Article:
This is the story of native Atabu tribe(also known as Hoanya) in Taiwan and of the visions that Atabu tribals have shared. The first vision is of the land itself.
For the prehistoric adventurers who crossed over the sea from South Asia, for the Europeans who began to arrive in the 17th century, and for the later Chinese immigrants who poured in by the tens of thousands, Taiwan offered a haven for new beginnings. In this way, we share a link with those who went before us who also cherished this Island’s forests, mountains, lakes, and rivers.
But the vision involves more than a love of the land. It also entails a commitment to an ongoing “mind reform” and dream: the dream of creating an independent nation, a just, and righteous social order. Central to the native Atabu tribal vision of the good society is the notion of individual freedom. To be sure, our commitment to freedom as frequently faltered and stumbled in practice. During the reign of Chin dynasty, The native Atabu tribals who sought freedom of worship for themselves often denied it to others. Chinese who cheered the conque of this island lived by the cheap labor of the native Atabu slaves. Many a Chinese tycoon conveniently forgot that economic exploitation can extinguish freedom as effectively as tyranny or military force. And through much of our history, the native Atabu tribe-most of the population—were relegated to second-class status and forced to change their names into Chinese names under the “magistrate order” issued in China. Since our forefathers lived near by a forest(forest pronounced as “lin” in Mandarin) and “Lin” turned to be our last name. For many Atabu tribals, the conversion process was understandably a torturous process, Poverty, loneliness, and fear so pervaded Hoanya that even the second classes could not avoid feeling anxious over the future.
The conversion experience molded individuals like John’s forefathers, who felt confident that they could conquer any enemy because they had already conquered themselves. By bending their wills to a much higher purpose while preparing for a new born generation, a generation of Atabu men and women unknowingly steeled themselves to tame the hostile frontier.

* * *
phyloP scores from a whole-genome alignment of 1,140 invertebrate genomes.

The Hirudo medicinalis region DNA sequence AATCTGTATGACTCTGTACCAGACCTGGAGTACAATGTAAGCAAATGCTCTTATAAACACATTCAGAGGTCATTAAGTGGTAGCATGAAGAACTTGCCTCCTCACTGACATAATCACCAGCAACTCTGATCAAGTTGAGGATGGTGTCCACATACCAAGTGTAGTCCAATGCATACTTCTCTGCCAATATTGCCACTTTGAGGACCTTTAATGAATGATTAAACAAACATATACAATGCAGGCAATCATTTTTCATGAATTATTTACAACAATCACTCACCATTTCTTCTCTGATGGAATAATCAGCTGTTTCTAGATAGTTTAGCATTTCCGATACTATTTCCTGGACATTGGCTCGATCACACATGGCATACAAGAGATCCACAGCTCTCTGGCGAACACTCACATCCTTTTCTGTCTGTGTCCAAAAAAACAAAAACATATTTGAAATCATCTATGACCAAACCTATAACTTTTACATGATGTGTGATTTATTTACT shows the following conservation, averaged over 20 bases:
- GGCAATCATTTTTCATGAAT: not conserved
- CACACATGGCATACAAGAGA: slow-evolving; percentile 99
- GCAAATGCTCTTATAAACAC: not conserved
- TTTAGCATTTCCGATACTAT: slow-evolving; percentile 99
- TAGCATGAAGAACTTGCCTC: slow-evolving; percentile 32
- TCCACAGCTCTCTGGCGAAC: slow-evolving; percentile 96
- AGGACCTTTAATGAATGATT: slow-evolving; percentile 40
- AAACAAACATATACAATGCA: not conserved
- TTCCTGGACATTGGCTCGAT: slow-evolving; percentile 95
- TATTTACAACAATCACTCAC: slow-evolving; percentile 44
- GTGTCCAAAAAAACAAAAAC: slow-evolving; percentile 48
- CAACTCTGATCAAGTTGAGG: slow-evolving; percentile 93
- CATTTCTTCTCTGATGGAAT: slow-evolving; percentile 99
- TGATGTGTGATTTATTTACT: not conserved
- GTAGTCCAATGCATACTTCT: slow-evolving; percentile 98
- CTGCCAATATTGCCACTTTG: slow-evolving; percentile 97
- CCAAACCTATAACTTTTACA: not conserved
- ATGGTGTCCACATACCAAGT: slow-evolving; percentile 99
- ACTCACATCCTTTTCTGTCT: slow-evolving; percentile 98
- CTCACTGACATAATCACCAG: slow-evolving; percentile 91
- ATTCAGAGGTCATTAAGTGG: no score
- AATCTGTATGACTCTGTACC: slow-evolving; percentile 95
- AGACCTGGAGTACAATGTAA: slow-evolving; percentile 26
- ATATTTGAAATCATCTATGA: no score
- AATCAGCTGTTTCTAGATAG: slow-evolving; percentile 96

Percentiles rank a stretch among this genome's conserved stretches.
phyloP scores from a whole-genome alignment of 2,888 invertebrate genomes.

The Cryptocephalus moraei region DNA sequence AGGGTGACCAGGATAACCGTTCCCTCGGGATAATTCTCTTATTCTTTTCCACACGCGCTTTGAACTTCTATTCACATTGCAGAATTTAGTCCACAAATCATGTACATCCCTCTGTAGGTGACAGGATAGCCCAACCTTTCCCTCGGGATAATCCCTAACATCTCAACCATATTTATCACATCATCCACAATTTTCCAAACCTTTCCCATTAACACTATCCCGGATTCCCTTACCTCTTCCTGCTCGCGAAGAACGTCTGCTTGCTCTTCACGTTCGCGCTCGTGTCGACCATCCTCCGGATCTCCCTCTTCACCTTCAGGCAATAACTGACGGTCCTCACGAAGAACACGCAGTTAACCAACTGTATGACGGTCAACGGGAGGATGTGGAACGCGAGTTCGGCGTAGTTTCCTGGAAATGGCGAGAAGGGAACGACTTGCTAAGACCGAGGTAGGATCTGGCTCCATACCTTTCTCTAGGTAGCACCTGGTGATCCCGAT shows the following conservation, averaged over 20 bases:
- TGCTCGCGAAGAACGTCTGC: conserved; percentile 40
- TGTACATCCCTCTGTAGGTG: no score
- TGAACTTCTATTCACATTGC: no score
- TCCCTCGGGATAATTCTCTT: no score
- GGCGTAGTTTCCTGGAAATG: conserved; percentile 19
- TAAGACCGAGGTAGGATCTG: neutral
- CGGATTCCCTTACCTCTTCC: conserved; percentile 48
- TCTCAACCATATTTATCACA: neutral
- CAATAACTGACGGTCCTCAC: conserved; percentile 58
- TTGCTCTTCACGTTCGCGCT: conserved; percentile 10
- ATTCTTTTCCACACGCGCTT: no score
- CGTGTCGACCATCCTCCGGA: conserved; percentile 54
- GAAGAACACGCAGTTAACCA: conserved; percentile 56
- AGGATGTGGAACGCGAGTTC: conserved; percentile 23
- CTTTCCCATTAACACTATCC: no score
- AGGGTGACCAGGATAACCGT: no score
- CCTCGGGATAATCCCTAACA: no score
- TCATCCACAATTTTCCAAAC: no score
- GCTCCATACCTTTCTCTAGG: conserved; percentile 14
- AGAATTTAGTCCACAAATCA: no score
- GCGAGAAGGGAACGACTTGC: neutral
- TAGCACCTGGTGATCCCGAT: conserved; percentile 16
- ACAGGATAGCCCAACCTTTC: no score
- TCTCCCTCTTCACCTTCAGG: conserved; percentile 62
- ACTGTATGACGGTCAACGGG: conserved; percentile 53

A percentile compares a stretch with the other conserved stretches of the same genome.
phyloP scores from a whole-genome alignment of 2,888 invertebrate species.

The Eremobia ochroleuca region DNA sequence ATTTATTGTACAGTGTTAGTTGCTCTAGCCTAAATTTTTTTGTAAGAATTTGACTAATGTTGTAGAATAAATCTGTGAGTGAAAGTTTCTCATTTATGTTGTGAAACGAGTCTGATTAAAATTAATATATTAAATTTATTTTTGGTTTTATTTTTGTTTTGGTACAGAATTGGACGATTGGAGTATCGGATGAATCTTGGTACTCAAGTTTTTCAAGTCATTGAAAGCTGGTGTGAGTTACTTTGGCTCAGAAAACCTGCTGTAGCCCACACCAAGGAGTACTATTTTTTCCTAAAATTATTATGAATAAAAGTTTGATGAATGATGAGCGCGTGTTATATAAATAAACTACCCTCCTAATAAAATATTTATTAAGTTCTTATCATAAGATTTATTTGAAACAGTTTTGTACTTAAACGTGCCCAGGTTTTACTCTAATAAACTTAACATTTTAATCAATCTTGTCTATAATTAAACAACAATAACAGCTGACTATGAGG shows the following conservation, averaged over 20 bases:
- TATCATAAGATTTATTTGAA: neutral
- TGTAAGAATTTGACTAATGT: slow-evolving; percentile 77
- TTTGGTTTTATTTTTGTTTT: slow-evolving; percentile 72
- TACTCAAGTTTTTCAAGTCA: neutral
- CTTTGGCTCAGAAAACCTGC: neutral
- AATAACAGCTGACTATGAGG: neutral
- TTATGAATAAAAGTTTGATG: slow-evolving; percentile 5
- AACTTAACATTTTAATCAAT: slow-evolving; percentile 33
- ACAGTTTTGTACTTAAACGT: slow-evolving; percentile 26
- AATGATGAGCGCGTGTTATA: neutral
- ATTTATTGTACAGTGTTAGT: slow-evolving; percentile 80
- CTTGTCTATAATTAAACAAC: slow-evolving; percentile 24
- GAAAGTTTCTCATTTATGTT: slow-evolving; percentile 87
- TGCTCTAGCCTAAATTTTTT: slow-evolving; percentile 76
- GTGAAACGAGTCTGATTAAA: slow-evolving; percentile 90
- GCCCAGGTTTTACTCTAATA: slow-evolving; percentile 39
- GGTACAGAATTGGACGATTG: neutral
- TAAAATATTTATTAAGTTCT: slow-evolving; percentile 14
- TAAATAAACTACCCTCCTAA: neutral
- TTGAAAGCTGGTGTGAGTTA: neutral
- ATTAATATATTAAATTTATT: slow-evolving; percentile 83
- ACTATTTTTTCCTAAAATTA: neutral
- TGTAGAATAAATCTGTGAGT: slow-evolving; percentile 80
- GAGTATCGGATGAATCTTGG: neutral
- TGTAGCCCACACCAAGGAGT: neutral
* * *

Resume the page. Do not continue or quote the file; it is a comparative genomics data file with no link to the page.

“The land was ours before we were the land’s.” Only by entering into this deep relationship with the land itself---“such as she was, such as she would become”, like a mother who was nurturing and rocking the baby…..etc”, did our identity as a people fully take shape. The encounter of Chinese colonists with a strange new island of mystery; but of course, what the Chinese settlers called the new world was in fact the homeland of the native Taiwanese peoples(including the Atabu tribe, also known as Hoanya) whose ancestors had been “the land’s” for at least several hundred years. Atabu tribe had undergone an immensely long process of settling the island, developing divergent cultures, discovering agriculture, and creating a rich spiritual life tightly interwoven with the physical environment that sustained them. Although the native Atabu tribe’s story before the Chinese’s incursion is recorded in archaeological relics(southern tip of Taiwan nearby Pin Tung) rather than written documents, it is nonetheless fully a part of Taiwanese history. Nor can we grasp the tragic conflict between old and new world peoples that began soon after Chiang Kai-Shek’s arrival in 1947 without understanding the continuities of native Taiwanese history before and after contact with Chinese, or without appreciating the native Atabu tribe’s tenacious hold on their ancestral soil, forests, and waters.
Burning hatreds produced by an intolerable situation underlay this so-called 228 Massacre. Once again John Lin orchestrated a funeral fit for martyrs and used the occasion to solidify native Taiwanese opposition to Chinese authority: that it was a ruthless attack on unarmed civilians who dared to stand up to military bullies. The “ 228 massacre” profoundly affected Taiwanese, forcing many to confront the stark possibility that the Chinese KMT government might be bent on coercing them into paying “the unrighteous debt” through naked force.
Written by a native Atabu tribal, Mr. John Lin, was also an engineer of TTV for more than 30 years(Taiwan TV Corporation), who wished himself had been the deceased Vietnamese government leader of Ho Chi Ming who was strong and brave in leading his people and fighting for the Vietnamese liberation.
John is living An Atabu tribe peasant life in Taipei City and constantly visiting his relatives in Taichung where a lot of Atabu peasants are still fighting for their visions. John’s address is: 4F. 207, Don Shin St. Nangang, Taipei City, The Republic of Taiwan. You are very welcome to call him at 886-2-2788-2284.
Translated by Fred Wen, one of the top members of TAIP.